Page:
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No, Donald Trump Is Not Talking to Russia on a Secret Server

November 2, 2016, 2:43 AM UTC
Trump meets with law enforcement and first responders at the St. Johns County Sheriff's Department in St. Augustine, Florida
Republican U.S. presidential nominee Donald Trump meets with law enforcement and first responders at the St. Johns County Sheriff's Department in St. Augustine, Florida, U.S. October 24, 2016. REUTERS/Jonathan Ernst - RTX2Q9GJ
Jonathan Ernst — Reuters

Watch out for those question headlines — especially during election season. The latest cautionary tale comes via Slate, which on Monday published a would-be bombshell titled: “Was a Trump Server Communicating With Russia?”

The introduction to the piece sets up the reader for a damning exposé showing Donald Trump in secret communication with Russia over a computer server, presumably operated by one of the businessman’s hotels. And the author follows with a layer-by-layer set of innuendos larded with arcane technical jargon and rhetorical questions to advance his deep and dark accusation.

Other media outlets echoed the story’s central allegation and, soon enough, it even got picked up by Trump’s rival:

Sadly, the whole thing amounts to horsefeathers. I’m no Trump supporter (for damn good reason), but I also can’t condone irresponsible innuendo and technological illiteracy in the guise of investigative journalism.

In this case, the Slate story by Franklin Foer has taken a number of fatal bullets by actual cybersecurity experts, but it’s worth adding one more quick explanation of why the publication got it so wrong.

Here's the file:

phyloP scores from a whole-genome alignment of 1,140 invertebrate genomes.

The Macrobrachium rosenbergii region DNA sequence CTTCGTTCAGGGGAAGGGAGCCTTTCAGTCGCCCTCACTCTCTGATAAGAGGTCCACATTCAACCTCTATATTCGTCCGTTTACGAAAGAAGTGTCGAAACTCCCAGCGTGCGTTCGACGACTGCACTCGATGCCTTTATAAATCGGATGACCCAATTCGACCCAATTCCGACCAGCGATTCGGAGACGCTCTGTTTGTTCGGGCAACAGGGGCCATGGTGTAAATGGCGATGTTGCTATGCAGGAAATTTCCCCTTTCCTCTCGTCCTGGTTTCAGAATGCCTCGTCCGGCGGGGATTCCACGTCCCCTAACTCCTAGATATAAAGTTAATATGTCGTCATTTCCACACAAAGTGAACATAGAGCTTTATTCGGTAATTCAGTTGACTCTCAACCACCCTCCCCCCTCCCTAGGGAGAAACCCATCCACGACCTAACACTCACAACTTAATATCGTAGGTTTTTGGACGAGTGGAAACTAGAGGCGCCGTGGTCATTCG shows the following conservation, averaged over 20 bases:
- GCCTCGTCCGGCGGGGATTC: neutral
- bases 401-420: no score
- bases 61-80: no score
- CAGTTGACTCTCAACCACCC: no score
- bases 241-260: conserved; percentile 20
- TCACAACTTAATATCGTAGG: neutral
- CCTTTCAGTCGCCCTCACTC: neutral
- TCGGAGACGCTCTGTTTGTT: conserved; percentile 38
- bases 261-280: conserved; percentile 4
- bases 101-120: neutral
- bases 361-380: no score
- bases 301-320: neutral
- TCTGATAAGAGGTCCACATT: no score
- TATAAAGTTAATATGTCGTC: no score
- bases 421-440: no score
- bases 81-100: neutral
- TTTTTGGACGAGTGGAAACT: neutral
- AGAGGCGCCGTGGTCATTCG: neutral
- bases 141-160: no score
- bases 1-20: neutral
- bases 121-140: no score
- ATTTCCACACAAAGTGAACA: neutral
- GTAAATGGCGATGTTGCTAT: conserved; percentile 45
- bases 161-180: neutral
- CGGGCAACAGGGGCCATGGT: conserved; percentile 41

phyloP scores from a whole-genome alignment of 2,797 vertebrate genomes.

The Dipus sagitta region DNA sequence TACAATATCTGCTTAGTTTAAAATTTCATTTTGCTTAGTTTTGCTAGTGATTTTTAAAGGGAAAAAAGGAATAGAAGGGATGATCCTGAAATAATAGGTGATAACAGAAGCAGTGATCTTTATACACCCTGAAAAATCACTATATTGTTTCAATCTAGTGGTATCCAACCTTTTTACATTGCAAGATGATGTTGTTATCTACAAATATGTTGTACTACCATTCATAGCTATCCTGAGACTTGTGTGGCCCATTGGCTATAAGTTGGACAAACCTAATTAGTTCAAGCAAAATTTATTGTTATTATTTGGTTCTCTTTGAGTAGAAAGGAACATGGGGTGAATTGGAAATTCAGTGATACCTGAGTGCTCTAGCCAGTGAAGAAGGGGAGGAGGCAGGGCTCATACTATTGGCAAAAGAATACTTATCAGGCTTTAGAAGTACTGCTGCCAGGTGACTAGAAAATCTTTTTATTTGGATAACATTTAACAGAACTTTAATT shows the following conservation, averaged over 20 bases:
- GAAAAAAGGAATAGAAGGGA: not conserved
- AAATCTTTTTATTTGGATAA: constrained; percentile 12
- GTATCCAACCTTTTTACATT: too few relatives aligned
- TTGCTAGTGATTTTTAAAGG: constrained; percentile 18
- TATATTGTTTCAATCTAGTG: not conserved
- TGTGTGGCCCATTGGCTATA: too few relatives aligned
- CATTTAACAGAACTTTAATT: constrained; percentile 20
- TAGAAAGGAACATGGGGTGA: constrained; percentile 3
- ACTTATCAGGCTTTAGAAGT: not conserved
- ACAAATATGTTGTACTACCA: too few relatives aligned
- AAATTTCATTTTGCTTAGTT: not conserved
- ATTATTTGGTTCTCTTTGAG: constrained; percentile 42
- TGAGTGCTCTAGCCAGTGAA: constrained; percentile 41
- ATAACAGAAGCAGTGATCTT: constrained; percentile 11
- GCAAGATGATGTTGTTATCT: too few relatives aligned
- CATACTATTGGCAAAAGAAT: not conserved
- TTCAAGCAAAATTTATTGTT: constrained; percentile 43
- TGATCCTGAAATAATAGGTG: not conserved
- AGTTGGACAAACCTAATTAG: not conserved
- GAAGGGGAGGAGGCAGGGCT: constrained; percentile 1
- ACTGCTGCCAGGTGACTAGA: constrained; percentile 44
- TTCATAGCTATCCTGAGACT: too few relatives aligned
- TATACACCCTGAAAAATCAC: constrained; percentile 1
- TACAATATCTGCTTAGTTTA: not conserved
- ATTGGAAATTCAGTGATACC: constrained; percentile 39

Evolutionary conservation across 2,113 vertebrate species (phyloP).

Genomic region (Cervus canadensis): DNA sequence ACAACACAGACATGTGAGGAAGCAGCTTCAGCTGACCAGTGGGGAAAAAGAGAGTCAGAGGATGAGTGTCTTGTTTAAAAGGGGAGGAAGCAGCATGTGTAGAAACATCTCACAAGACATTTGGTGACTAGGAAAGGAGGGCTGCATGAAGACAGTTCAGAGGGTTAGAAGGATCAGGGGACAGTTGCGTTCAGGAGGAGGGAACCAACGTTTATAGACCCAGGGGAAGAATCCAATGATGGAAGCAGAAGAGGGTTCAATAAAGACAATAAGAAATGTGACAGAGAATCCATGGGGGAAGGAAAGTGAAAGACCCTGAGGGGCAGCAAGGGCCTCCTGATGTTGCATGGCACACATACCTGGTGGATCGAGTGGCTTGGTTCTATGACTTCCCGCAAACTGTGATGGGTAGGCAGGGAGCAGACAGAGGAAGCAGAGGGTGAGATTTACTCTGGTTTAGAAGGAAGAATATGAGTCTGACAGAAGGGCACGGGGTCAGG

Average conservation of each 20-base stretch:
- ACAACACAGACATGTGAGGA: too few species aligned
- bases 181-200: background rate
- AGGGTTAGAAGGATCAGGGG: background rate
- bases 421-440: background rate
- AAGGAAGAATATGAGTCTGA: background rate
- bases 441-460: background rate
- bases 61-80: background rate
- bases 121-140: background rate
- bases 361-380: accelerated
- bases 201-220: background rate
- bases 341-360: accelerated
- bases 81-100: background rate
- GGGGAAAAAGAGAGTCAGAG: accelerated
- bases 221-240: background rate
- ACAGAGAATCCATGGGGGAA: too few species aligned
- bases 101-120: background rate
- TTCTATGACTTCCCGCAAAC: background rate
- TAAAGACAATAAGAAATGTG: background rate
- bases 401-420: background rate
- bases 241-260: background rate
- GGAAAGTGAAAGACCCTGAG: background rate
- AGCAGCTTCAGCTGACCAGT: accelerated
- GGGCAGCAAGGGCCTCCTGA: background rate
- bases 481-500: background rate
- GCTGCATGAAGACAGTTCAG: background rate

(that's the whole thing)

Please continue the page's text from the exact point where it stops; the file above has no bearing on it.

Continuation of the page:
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The short version is that the piece revolves around the non-smoking gun of a hotel server tied to Trump’s hotel, which, according to records from a DNS provider (a sort of directory service), made repeated contacts with Alpha Bank, a financial outfit tied to the Kremlin.

Foer casts this as a conspiracy. But security researcher Robert Graham destroys the theory, revealing that the server belongs to some affiliate marketing company that appears to be sending spam to people affiliated with Alpha Bank (executives from the bank likely stayed at one of Trump’s properties at some point, resulting in the spam message).

Other outlets, including Vox and The Intercept, have likewise shot down the story, using language that is technical but clear to understand. And on Twitter, Foer’s credibility is diminishing by the minute:

So far, Foer and Slate appear to be digging in, by refusing to add an update to the original story that seems so clearly misinformed. This could be because the original article leaves the author enough wiggle room, including the use of a question mark headline, to say, “I didn’t say we knew for sure.”

But it’s a weak defense, and reminiscent of what Reuters did in 2011, when it used a similar question-posing headline to make the absurd suggestion that George Soros was behind the Occupy Wall Street movement.

The bottom line is that Slate screwed up by publishing this in the first place, and by adding more kooky misinformation to an already addled election season. As for Foer, he says on Twitter a “follow up” piece is in the works. But someone has already suggested a better response:

We’ll update this story if and when Slate sorts this out. Update: Foer has published a follow-up story to “assess” the “competing theories,” but has not appended any change or correction to the original. He has been shredded all over again, and as one Twitter user notes: